Growing up in the ‘80s, I wasn’t much of a cold warrior. I always thought it bizarre to consider the Soviets as enemies; it seemed like we should feel sorry for them since so much of our indoctrination involved demonstrating to us how good we had it in America, how much freedom we could take for granted. While we had all the blue jeans we wanted, Russians, we were told, would sacrifice a year’s wages for a single pair. And their samizdat publications supposedly celebrated American youth culture and rock music; so fervent was their passion that they willingly risked imprisonment to listen to it. In all, to have to wonder, as Sting piously implored us, whether the Russians loved their children too seemed fairly ridiculous.
Even as Reagan began to escalate his Evil Empire rhetoric, action films were stocked with amoral Slavic villains (think “I must break you”) and the nuclear apocalypse became a routine trope in music videos and very special television events, a countertrend in entertainment epitomized by the Chevy Chase film Spies Like Us suggested that the Cold War was less a tenuous balance of world power in the face of mutually assured destruction and more a sloppily constructed comedy. This sentiment likely explains the flippant skit about the KGB a friend and I wrote and performed to fulfill a project requirement for World Cultures class. We made KGB spies out to be not tools of state-sponsored terror. but bumbling Keystone cops with an Abbott and Costelloesque interrogation style.
By generally sympathizing with the hapless Russians, I thought I was shrewdly resisting cultural brainwashing, rising above political propaganda, proving myself as a nascent independent thinker. The heedless attitude I had then makes me especially susceptible to cold war nostalgia now: I’m always inclined to romanticize the straightforward simplicity of the old enemies, whose seemingly naïve belief in the utopian future promised by their species of Marxism, after all, was sort of like my own when I was young, when a system that alleviated the intense pressure to be ambitious seemed a welcome relief. So against my better judgment, I am still tempted to think only of kitsch sickles and hammers rather than, say, the gulag archipelago.
To correct my historical myopia, it helps to read a book such as of Journey Into Russia, by South African writer Laurens Van der Post, which I bought a while ago from a thrift store in Vancouver. (It’s sad how vividly I remember the provenance of these things.)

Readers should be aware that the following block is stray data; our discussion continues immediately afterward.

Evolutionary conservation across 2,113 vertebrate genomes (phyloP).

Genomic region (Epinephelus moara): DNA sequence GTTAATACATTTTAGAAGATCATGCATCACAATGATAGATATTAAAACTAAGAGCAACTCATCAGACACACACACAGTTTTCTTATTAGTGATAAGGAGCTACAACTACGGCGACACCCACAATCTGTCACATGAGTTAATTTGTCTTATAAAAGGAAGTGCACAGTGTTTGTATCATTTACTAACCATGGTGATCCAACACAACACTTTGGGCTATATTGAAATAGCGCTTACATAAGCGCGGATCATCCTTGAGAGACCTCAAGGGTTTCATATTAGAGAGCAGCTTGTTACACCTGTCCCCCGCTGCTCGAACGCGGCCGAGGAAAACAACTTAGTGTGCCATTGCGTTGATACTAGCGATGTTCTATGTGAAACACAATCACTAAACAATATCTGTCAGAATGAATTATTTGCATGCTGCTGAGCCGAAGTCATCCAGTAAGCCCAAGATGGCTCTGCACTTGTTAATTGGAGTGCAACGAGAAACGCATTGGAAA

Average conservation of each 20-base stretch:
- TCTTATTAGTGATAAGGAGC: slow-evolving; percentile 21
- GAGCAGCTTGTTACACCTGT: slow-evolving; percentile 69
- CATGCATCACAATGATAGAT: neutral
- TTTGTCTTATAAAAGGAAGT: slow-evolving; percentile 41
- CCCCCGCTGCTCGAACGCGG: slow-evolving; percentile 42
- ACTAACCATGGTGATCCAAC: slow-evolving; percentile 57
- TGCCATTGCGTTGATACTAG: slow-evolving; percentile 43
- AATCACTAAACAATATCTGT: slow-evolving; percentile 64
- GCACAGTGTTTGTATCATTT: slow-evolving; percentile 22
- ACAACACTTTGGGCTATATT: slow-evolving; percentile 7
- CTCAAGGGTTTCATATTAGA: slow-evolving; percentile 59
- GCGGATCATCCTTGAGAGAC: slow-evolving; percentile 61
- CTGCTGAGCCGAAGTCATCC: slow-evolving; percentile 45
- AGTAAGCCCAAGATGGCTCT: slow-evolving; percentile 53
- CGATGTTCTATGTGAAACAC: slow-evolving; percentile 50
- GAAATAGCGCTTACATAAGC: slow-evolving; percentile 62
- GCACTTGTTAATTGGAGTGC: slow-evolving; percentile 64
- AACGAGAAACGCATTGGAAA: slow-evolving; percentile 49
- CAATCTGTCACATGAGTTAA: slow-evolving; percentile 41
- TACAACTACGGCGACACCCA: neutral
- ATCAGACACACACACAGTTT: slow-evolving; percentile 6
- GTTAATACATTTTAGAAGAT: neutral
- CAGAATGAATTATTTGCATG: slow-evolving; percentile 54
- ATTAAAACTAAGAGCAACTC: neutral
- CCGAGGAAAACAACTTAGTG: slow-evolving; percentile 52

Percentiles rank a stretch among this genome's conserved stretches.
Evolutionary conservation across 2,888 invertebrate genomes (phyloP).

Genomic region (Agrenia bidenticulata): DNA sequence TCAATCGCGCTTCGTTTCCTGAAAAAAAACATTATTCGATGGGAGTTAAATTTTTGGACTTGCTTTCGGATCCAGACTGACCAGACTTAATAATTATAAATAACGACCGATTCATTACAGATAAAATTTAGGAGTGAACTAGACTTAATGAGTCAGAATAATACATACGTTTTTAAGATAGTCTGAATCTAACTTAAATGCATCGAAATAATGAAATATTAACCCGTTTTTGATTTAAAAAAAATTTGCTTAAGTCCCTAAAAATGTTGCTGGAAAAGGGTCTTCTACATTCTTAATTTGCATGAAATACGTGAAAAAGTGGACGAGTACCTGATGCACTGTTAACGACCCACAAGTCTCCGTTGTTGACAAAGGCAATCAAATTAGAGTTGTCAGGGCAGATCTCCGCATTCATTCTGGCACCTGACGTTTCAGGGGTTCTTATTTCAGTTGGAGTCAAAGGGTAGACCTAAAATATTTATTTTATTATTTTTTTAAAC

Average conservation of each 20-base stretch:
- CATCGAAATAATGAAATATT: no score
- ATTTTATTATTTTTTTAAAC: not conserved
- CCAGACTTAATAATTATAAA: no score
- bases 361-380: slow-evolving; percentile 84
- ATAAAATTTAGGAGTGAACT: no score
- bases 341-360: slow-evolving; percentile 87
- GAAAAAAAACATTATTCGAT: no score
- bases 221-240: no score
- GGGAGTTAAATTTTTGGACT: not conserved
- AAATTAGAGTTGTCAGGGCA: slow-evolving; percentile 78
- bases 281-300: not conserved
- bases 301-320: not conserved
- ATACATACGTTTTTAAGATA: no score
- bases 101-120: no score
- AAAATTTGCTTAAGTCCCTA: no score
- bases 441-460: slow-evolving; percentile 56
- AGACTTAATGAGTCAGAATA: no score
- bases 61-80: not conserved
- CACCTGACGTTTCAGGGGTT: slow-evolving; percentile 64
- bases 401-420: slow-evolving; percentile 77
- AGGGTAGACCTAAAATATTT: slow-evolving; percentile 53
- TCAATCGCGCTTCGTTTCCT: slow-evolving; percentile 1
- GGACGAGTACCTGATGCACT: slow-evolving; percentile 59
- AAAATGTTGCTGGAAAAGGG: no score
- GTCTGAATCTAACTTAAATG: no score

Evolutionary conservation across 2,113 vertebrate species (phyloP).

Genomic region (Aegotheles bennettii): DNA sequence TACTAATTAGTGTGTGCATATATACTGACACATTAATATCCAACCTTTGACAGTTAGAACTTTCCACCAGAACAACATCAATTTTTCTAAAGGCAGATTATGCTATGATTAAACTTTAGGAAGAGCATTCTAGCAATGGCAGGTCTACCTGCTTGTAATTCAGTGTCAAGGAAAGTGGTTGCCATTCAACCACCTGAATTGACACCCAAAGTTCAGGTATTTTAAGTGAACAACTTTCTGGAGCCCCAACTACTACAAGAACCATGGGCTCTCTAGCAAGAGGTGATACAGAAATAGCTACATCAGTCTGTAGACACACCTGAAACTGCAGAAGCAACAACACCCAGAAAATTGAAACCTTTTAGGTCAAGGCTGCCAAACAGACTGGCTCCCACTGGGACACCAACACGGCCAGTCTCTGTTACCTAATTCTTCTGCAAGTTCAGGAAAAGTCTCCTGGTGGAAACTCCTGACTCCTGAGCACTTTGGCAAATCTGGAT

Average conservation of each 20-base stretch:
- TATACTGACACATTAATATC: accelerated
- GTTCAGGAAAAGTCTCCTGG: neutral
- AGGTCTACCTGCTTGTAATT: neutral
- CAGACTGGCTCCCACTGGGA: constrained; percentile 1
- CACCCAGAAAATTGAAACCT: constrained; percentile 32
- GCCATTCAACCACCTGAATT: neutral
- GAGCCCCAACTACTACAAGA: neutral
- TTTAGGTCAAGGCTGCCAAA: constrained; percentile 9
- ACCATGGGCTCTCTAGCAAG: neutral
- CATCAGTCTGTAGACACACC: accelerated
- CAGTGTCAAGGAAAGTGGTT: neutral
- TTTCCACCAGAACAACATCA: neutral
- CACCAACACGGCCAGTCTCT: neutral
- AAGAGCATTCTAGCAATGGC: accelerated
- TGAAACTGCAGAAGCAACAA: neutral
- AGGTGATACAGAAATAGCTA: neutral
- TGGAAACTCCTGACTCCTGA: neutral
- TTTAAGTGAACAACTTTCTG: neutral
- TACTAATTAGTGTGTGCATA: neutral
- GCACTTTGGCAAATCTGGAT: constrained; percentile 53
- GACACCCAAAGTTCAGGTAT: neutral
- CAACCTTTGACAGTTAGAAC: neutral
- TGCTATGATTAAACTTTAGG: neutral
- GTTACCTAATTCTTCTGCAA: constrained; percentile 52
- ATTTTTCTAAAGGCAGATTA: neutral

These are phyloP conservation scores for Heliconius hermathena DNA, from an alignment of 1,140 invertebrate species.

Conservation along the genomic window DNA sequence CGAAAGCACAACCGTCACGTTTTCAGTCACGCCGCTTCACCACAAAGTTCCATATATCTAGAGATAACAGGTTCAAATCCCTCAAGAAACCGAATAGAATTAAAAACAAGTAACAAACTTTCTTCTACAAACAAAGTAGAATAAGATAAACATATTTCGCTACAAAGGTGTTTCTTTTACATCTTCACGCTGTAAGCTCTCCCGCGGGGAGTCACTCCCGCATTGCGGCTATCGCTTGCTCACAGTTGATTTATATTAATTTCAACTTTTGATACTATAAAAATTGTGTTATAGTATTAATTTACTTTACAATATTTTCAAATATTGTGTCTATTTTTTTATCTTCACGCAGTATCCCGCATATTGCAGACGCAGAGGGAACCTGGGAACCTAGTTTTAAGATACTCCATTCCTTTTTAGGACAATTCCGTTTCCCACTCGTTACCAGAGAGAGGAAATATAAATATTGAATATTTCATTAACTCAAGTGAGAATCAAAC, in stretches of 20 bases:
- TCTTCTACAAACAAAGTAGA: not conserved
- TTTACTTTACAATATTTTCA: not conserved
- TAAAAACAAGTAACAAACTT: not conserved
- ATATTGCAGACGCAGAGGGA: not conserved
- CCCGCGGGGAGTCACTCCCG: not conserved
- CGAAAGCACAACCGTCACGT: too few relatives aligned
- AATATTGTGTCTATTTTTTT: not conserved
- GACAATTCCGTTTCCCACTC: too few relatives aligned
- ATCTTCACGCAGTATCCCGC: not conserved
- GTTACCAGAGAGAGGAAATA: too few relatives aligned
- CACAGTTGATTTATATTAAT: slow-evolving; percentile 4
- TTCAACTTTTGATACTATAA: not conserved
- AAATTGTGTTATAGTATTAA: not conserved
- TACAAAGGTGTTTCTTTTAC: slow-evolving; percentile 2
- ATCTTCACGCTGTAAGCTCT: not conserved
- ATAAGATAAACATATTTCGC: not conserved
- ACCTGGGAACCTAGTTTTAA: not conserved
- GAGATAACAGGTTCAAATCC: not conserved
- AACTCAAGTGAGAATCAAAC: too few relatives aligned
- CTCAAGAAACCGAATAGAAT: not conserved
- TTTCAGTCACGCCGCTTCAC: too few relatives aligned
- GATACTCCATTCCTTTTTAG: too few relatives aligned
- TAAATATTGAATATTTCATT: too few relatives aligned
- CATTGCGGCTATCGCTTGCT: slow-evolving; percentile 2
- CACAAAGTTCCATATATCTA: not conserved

An account of his tour of the Soviet Union in the early ‘60s that seems only mildly distorted by ideology, it’s well worth the penny it’s currently selling for on Amazon.com if only for the reminder it supplies of how strange and enormous an experiment the USSR conducted on its people. Dipping in randomly, you might come away with an account of a conversation at a provincial airport, a description of mosque minarets at Tashkent or train travel across Siberia, an expression of effusive admiration for the conservation-minded scientists at Lake Baikal or politesse upon drinking with Georgians in Tbilisi.
Not only is the book suffused with a sense of the Soviet regime’s permanence, which now inspires awe at how quickly history overtakes us, but also with Van der Post’s exhaustion in the face of the country’s grim, featureless cityscapes. He devotes paragraphs to deploring the uniform unadorned shoddiness of Soviet architecture and urban planning and the ubiquitous images and statues of Lenin (“Nowhere was there evidence that Lenin significantly had stirred the emotions of either painters or sculptors, or that he had passed through any individual imagination or personal awareness to communicate the feeling of discovery that is the hallmark of the work of art”). But above all, he seems especially fatigued by the relentless propaganda. “Many Russians that I met loved to tell me how the absence of advertisements in their cities and landscapes and I had accepted it unthinkingly as true. But ... in Russia there is only one advertisement: the State.”
Van der Post records many his encounters with ordinary Russians, trying to feel out how deeply state propaganda has sunk into their consciousness. Often you have the impression that the Soviet populace lived a continual critique of everyday life by necessity, a perpetual condition of private opposition and interior doubleness that forced them to develop multiple levels of ironic expression as well as a thorough understanding of a wide range of perverse incentives. (We bourgeois in America presumably confront less cognitive dissonance and are thus unburdened by critical consciousness.)
Thus, the socialist state seems to have actually made people’s thinking more dialectical, though by a method no one preferred. But the one flaw Van der Post notes in the instinctual bullshit detector he ascribes to Russian citizens is in regard to their attitude toward America, which was entirely unbalanced: “They admired America more than any other country in the world and at the same time they envied, disliked and feared it.”
Animated Soviet Propaganda helps shed some light on why this might have been. If these were characteristic of the propaganda dispersed throughout society, it’s easy to see where Russians developed their disproportionate ideas of America. The four discs collect about six hours worth of cartoons spanning from the ‘20s to the Soviet Union’s collapse and two hours of documentary with interviews with some of the animators and commentary from Russian film scholar Igor Kokarev.
Perhaps to escape the accusations of trading in Soviet kitsch and profiting at the expense of Russian misery, Films by Jove, the set’s distributor, includes essays by Kokarev, on how the films played into the Soviet oppression. Kokarev likens Soviet society to a religious cult (as does Van der Post on a few occasions) and enumerates how the people were kept down: “We were kept apart”; “We were forced to conform”; “We were ruled by fear”; “We were hemmed in by secrecy and censorship”.
He also describes the Soviet aversion to fashion and decoration: